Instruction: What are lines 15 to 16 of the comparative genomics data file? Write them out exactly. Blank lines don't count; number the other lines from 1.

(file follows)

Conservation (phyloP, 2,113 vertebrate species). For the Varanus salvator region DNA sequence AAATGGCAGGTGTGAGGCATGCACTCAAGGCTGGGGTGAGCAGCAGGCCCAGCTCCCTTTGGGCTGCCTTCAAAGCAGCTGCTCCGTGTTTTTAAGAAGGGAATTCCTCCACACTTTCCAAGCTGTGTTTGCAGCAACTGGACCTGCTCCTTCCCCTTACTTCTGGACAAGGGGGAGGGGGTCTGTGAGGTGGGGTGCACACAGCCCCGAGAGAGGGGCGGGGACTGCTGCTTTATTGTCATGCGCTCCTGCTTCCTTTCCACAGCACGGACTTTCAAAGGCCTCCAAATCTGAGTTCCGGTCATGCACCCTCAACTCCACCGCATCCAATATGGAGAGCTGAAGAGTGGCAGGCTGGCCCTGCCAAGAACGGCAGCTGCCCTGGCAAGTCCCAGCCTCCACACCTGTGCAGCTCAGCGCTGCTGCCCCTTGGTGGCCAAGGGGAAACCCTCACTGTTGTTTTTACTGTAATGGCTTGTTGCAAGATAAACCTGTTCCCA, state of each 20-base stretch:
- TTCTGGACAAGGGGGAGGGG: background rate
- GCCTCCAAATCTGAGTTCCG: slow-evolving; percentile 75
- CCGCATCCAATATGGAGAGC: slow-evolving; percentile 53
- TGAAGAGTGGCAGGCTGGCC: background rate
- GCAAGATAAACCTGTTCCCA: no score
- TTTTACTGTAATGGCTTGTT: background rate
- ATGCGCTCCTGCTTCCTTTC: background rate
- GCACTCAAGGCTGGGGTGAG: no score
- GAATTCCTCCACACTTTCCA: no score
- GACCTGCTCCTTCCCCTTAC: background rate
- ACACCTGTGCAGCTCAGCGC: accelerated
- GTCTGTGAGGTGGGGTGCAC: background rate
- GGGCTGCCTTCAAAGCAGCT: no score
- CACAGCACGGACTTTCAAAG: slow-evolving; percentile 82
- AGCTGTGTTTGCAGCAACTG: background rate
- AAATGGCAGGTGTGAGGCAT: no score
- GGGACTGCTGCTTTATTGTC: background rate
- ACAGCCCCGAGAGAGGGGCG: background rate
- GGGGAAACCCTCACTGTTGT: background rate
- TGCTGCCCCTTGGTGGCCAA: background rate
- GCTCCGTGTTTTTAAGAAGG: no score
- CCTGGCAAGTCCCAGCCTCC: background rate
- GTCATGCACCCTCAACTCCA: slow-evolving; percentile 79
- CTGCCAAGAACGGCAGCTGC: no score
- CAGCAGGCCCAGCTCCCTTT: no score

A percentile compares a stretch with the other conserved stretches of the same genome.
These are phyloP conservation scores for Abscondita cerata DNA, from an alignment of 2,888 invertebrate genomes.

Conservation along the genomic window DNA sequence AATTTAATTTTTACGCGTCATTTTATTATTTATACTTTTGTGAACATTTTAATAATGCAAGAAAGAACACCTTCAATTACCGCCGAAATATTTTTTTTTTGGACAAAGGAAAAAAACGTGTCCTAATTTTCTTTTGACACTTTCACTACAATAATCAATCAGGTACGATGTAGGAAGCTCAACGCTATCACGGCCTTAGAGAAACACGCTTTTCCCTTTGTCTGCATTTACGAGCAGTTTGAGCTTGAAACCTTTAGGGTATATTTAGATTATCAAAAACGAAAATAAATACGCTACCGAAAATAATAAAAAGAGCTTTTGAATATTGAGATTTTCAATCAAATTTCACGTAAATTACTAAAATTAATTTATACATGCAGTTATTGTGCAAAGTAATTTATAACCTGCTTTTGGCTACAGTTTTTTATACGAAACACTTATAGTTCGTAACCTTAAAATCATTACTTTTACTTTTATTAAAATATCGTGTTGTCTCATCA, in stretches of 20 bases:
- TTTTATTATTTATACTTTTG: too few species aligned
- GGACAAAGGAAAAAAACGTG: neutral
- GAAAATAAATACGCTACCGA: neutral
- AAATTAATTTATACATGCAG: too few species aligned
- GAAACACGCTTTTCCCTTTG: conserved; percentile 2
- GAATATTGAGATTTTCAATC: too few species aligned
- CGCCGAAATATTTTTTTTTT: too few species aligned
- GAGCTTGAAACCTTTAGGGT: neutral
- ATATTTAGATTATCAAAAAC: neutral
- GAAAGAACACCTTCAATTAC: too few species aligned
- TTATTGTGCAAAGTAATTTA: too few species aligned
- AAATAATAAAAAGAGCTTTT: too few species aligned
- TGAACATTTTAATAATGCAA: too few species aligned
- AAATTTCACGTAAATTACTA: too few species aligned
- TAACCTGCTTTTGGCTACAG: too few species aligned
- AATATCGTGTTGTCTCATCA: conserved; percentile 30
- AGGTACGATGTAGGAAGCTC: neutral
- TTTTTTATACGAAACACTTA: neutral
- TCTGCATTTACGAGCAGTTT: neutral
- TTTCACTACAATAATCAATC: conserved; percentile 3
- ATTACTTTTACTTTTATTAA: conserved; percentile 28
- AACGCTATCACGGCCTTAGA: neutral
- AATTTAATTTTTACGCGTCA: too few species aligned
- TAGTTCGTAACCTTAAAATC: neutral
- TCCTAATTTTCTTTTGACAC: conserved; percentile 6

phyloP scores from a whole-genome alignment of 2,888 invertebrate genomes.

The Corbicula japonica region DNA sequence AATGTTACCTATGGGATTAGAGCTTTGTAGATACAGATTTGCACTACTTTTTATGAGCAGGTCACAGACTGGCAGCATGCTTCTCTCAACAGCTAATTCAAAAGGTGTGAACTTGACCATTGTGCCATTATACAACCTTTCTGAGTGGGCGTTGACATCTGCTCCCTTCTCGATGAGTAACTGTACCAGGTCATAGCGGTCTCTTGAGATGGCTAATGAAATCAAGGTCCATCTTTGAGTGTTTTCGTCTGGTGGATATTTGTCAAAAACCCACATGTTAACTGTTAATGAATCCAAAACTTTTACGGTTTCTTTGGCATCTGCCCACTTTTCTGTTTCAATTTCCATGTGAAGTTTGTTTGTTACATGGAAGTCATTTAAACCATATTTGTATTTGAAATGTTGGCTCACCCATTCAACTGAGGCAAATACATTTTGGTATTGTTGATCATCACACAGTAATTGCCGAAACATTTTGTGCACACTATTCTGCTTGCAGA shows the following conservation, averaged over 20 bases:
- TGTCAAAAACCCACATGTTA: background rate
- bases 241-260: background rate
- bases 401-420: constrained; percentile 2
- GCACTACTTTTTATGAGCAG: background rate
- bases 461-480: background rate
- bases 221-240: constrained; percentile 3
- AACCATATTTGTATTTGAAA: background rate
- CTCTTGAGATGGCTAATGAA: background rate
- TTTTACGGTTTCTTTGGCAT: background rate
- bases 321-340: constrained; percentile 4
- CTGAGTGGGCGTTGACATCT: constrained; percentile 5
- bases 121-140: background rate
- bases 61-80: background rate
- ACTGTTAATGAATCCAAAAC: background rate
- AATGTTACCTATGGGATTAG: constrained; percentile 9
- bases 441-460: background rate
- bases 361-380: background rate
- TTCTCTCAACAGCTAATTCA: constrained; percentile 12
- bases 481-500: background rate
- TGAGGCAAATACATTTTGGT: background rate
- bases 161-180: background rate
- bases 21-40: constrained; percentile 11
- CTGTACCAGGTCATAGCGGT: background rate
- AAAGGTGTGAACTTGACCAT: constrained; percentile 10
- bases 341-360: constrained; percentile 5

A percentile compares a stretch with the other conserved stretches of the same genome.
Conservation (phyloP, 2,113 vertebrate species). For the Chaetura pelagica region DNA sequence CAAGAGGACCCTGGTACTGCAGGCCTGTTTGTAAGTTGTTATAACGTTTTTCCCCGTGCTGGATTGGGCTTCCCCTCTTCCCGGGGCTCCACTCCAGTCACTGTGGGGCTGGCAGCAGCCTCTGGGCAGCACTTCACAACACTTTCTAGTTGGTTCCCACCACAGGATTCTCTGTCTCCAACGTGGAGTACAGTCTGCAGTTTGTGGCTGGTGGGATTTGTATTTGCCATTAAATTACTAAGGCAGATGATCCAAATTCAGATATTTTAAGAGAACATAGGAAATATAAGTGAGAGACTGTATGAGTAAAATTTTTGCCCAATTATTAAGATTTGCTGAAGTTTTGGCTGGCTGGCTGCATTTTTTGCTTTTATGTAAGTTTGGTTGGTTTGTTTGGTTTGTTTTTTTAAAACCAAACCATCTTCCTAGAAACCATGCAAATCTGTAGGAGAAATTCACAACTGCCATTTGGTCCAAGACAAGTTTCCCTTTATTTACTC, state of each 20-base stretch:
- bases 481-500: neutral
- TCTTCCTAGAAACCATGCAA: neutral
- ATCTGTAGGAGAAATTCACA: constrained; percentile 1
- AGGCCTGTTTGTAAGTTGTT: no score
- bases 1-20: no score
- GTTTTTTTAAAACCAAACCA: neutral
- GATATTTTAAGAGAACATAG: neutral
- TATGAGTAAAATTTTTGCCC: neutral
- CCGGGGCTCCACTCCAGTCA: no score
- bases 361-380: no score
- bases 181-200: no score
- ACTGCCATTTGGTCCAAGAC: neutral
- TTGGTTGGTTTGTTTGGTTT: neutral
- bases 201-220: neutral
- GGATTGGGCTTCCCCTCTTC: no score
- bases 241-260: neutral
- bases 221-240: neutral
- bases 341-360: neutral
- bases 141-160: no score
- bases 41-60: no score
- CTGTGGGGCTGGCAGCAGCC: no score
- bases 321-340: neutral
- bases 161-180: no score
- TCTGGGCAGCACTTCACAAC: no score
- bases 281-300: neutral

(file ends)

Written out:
- CACAGCACGGACTTTCAAAG: slow-evolving; percentile 82
- AGCTGTGTTTGCAGCAACTG: background rate